The ocean hath his chart, the stars their map,

And Knowledge spreads them on her ample lap: But Rome is as the desert, where we steer

Stumbling o'er recollections : now we clap Our hands, and cry, “Eureka! it is clear When but some false mirage of ruin rises near.

Alas, the lofty city! and alas,

The trebly hundred triumphs, and the day When Brutus made the dagger's edge surpass

The conqueror's sword in bearing fame away!

Alas for Tully's voice, and Virgil's lay, And Livy's pictured page! but these shall be

Her resurrection: all beside, decay. Alas for earth, for never shall we see That brightness in her eye she bore when Rome was free! THE CONSPIRACY OF CATILINE.


(Caius SALLUSTIUS CRISPUS, Roman historical writer, was born r.c. 86. He was expelled from the Senate for debauchery, B.c. 54; readmitted by Cæsar; made governor of Numidia by him, B.C. 46; gained immense wealth by plundering the inhabitants and worse unpopularity by seducing their women; the following year he returned to Rome and lived in lettered ease till his death, B.C. 35. His fame rests on his only surviving works, “ The Conspiracy of Catiline" and “The War against Jugurtha,” both pamphlets with an ulterior political purpose.)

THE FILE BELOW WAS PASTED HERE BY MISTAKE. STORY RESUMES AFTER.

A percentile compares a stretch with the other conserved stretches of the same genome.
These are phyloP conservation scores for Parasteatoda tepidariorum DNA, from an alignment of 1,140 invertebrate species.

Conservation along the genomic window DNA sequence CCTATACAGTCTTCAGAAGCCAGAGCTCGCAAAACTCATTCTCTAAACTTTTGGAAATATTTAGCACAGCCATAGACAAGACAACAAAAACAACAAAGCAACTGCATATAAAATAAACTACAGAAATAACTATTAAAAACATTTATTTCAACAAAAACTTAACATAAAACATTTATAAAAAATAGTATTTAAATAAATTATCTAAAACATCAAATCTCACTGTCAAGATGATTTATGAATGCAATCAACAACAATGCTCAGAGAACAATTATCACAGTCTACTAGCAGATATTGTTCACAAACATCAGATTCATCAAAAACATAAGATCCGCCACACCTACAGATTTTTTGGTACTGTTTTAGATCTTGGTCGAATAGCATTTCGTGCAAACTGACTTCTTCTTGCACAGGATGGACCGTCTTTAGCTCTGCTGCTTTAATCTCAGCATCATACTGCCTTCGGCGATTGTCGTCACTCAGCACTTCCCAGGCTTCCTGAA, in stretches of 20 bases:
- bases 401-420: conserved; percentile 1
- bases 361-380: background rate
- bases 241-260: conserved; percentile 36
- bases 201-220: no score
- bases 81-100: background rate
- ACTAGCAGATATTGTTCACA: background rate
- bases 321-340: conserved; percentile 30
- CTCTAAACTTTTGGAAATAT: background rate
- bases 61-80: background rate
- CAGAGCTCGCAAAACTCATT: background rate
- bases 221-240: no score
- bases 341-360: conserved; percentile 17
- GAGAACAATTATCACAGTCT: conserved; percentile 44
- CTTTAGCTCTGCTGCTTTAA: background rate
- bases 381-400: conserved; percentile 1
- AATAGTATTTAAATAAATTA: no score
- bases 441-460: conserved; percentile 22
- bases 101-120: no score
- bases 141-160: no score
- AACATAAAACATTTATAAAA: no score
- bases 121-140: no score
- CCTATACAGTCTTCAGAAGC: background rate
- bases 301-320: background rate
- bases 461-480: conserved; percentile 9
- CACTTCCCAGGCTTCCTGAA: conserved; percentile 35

LUCIUS CATILINE was a man of noble birth, and of eminent mental and personal endowments, but of a vicious and depraved disposition. His delight, from his youth, had been in civil commotions, bloodshed, robbery, and sedition ; and in such scenes he had spent his early years. His constitution could endure hunger, want of sleep, and cold, to a degree surpassing belief. His mind was daring, subtle, and versatile, capable of pretending or dissembling whatever he wished. He was covetous of other men's property, and prodigal of his own. He had abundance of eloquence, though but little wisdom. His insatiable ambition was always pursuing objects extravagant, romantic, and unattainable.

Since the time of Sylla's dictatorship, a strong desire of seizing the government possessed him, nor did he at all care, provided that he secured power for himself, by what means he might arrive at it. His violent spirit was daily more and more hurried on by the diminution of his patrimony, and by his consciousness of guilt; both which evils he had increased by those practices which I have mentioned above. The corrupt morals of the state, too, which extravagance and selfishness, pernicious and contending vices, rendered thoroughly depraved, furnished him with additional incentives to action.

When wealth was once considered an honor, and glory, authority, and power attended on it, virtue lost her influence, poverty was thought a disgrace, and a life of innocence was regarded as a life of ill nature. From the influence of riches, accordingly, luxury, avarice, and pride prevailed among the youth ; they grew at once rapacious and prodigal; they undervalued what was their own, and coveted what was another's; they set at naught modesty and continence; they lost all dis

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“ How long now, Catiline, will you abuse our patience ?"

From a fresco painting by Professor C. Maccari, on the wall of the Palace of the Senate, Rome